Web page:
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TEDxMonga - Kate Hsu - Introducing

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Hello everyone I’m going to conduct this speech in Chinese because I want my mom, who’s sitting there to be able to understand what I am about to say Okay. Let's start. The world will change when kids take action that’s my belief. Because I believe once kids are aware of the problems they will do everything to solve them Let’s see why. Well, it all started this March, one regular afternoon. I was having my lunch, randomly browsing through some featured talks on TED in the faculty room. As if destined, I found a speech that touched my very soul. It was titled “Teaches kids to take charge” and delivered by the founder of Riverside School in India, Ms. Kiran Bir Sethi. In Ms. Sethi’s 8-minute speech, she talked about Design for Change. It moved me to tears and I felt like I finally found the true meaning of education. What is Design for Change? Let’s take a look. In essence, it tries to bridge the gap between: “what students learn in the class, from teachers, from textbooks” and “students are making the changes in the real world.” For example, at school, teachers always tell us that we need to save energy and live a sustainable life, and or that you we need to respect the elderly. However, what the world needs is not only “knowing” the facts, but actually “doing” them. From awareness to action, it’s the leap that actually makes a difference, right? So Design for Change provides kids with an easy 4-step model and help them grow from “teacher told me” to “I’m doing it.” This is what Ms. Sethi and the whole core team of DFC Taiwan believe in. Actually, just “thinking about it” would not work, you’d have to actually “walk the talk,” right? So in May, we launched, Design for Change in Taiwan, and translated DFC as “When kids take action, the world will change” in Chinese. As you can see, after Ms.Sethi’s speech in November, 2009, though it’s only been a year or so, there are already 24 countries participating in Design for Change 2010, and Taiwan is a part of the movement! In total, there are 250 thousand kids worldwide participated and their efforts have made the world better. Let’s take a look at the stories we’ve got in Taiwan this year. The first story is called “Power & Hope of the Aborigines Restore Tsou’s 100-year-old Ballad -- Sakio” There are four 9th graders from one of the aborigine tribes of Taiwan, "Tsou." The kids found that they don’t know much about their own culture. They felt a huge cultural gap between the elders and the youngsters of Tsou. How can they change it? They actually came up with a creative idea! They went to the library and found one song: Sakio. Sakio means joy and happiness in Tsou language. Let’s take a look at how these kids revive their culture through singing the song. They visited their mother tongue teacher first. Unfortunately, she didn’t know how to sing the song and told the kids to ask the chief. Oops, looks like the chief forgot how to sing the song too. Well, there lives a madam, if she doesn’t know how to sing, then nobody can anymore! (Visiting the madam back in the tribe) The kids are practicing singing the song! (So… Are those songs they learned to sing older than 50 years? Or even older?) Chief: It’s about 100 years old! (How did you feel when the chief said there’s almost no one knows how to sing this song?) I feel very sad. We want to pass down the legacy! (Do you want to let more people know about the song through this activity?) Yes, we want to revive our cultural treasure! How did they do it? (Practicing singing the song) They even recorded the song in their cell phone and turned it into a ringtone, and shared it with their classmates via Bluetooth! (It’s the first time that so many of us gather up and sing this song, hand-in-hand together.) And then they taught 100 friends and elders from Tsou to sing “Sakio” in a week! (The first group of students that we taught in school.) (Taught our juniors to sing at study room) They even held a plate that has lyrics in the back. (The voices of my grandmother’s and uncle’s are so beautiful!) (The final section was finished by our elders.) After what we’ve seen, we know that the best way to preserve one’s cultures is to be a part of it, right? The 9th graders even told us that they have learned more songs and replicated the process over and over. Now let’s take a look at another story, from Taipei city. They are the students from the Experimental Elementary School of National Taipei University of Education, their story is called: “PK with the Elderly)” The problem they discovered was the loneliness of the elderly in the bustling city life. However, the kids and the elderly somehow lacked a common “language,” so even when they wanted to spend more time with the elderly, they don’t know how to communicate with them. How can they solve this problem? They thought about what they are good at: playing games on computers! So they designed simple computer games for the elderly to facilitate interaction. Let’s see what happened! Bow & greeting: Hello grannie! Xin Rui: If you move the mouse, the cursor moves too, did you see that? Then you pick a position and click on the mouse, the ball then flies! Now the kids are teaching the elderly how to play the games they designed. They taught the elderly one on one. (Teacher: How was Jai Qian’s teaching?) Grandpa: He was a good teacher! Jai Qian, how many points did I score? Jai Qian: 20 thousand! Grandpa: 20 thousand, haha! Grandpa: I’ve never played these games before, this is my first time. It is so much fun! (Did you encounter any difficulty?) Grandpa: After they showed us the ropes, it’s a piece of cake. (Our biggest reward would be the smiles on the elderly’s faces!) Jai Qian’s: With our help, the elderly became happier, and we felt a sense of achievement as well. Xin Rui: I know sometimes the elderly found it hard to control the cursor, but I believe they can do it eventually! For example, I just taught a grannie, who, in the beginning, didn’t know how to play at all, but afterwards, she got better and better, and in the end, she not only scored but also passed all the levels! They’re good, aren’t they? The kids not only bridged the communication gaps, but also learned to reaffirm the elderly’s effort and ability, saying: I believe they can do it! So from their beautiful story, we also know that once we have a common “language” and spending some quality time with each other, no matter what your age is, you will never be lonely anymore. Here comes the last story. It’s called: I Want to Feel Your Face—You Are Not Only a Voice to Me Anymore. The kids are from that Experimental Elementary School and Taipei Municipal Jen Ai Junior High School. These kids have one mutual friend, Jack, who is visually-impaired. Jack has always wanted to “see” his friends’ by touching their faces but he is too shy to express his wishes. So Tuo Ye and his friends started to help Jack realize his dream. Tuo Ye guided Jack to express his thoughts by sending handmade “face-touching” invitation cards to Jack’s close friends. Now let’s see how this activity worked wonders! Jack: My hands are my eyes. I want to “see” how the people that have always been around me look like. Please let me touch your face. Tuo Ye: These are my eyes, my nose... Tuo Ye: How do you like this activity? Jack: I like it very much! I hope it can continue! Surprisingly, this is Jack’s first time touching his mom’s face! (How long has it been since the last time you touched your mom’s face?) Jack: Since I was born...Well, I’ve never touched her face before! (Really?) Jack’s mom: That’s true! Because I didn’t think it was necessary! And then Jack touched the face of his English tutor. After this activity, they also printed 200 extra cards sent to the Cultural & Educational Foundation for the Blind, hoping that they could help more visually-impaired people to shorten their distance with others via this meaningful activity. This is such a considerate action, don’t you think so? Their story has moved lots of people in Taiwan to tears, too. Alright, actually, the motto of DFC, which is, “When kids take action, the world will change.” seems like a simple idea. Yet, even when I was a teacher in senior high school, now as the co-ordinator of DFC Taiwan, I had doubts about my students‘ potential, too. I realized that kids only need two things from us to make a difference: an opportunity, and the firm belief that they CAN make a difference. And then when all of us put the common sense into common practice, kids will automatically learn three things that they won’t learn in class First, they will become more confident. Second, they will have empathy towards others. Finally, they will have the ability to solve real-life problems. These are the best things we could ask of them. So, I believe that “When kids take action, the world will change,” and you? Thank you.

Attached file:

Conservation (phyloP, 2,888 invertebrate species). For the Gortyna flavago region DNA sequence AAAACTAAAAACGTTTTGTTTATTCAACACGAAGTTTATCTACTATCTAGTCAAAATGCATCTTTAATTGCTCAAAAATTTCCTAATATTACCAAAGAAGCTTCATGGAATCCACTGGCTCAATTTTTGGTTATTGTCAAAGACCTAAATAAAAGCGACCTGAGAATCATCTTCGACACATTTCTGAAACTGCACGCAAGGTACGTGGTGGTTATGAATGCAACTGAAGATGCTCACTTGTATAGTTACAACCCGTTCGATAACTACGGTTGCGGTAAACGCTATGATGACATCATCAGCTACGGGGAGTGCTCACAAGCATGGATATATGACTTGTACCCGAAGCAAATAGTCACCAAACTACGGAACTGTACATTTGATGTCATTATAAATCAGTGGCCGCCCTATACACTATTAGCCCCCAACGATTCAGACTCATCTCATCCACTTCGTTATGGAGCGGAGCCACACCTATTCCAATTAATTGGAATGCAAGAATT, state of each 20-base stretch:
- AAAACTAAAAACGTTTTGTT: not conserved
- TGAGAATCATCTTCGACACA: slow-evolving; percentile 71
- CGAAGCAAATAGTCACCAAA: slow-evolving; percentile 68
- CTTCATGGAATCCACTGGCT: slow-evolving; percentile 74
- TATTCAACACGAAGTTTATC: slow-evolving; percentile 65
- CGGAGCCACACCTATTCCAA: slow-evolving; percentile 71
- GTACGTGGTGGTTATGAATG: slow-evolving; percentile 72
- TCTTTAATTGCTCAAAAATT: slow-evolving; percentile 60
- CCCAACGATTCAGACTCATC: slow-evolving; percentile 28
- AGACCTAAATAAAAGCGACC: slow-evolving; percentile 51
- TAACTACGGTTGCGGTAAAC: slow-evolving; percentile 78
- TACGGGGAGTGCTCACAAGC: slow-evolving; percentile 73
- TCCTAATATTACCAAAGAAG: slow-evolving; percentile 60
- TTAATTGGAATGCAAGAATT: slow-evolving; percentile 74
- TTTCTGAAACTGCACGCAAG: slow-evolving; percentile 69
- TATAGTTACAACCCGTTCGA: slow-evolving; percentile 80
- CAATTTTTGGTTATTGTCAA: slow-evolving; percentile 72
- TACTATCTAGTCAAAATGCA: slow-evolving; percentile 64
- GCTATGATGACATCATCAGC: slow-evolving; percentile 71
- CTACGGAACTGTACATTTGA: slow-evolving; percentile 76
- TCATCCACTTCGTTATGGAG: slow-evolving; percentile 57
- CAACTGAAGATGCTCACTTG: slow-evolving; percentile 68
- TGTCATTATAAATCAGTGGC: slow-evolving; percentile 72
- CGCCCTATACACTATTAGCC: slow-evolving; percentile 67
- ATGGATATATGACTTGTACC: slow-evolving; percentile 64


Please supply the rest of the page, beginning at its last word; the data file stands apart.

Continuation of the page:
Video Details

Duration: 9 minutes and 36 seconds
Country: Taiwan
Language: English
Views: 175
Posted by: tedxmonga on Mar 31, 2011

Shortly after qualifying as a teacher, Kate learned about a program in India called Design For Change and was so excited by it that she launched the local version here in Taiwan. As the movement gathers pace, and Kate finds herself leading a revolution, she shares her experiences and her excitement with TEDxMonga.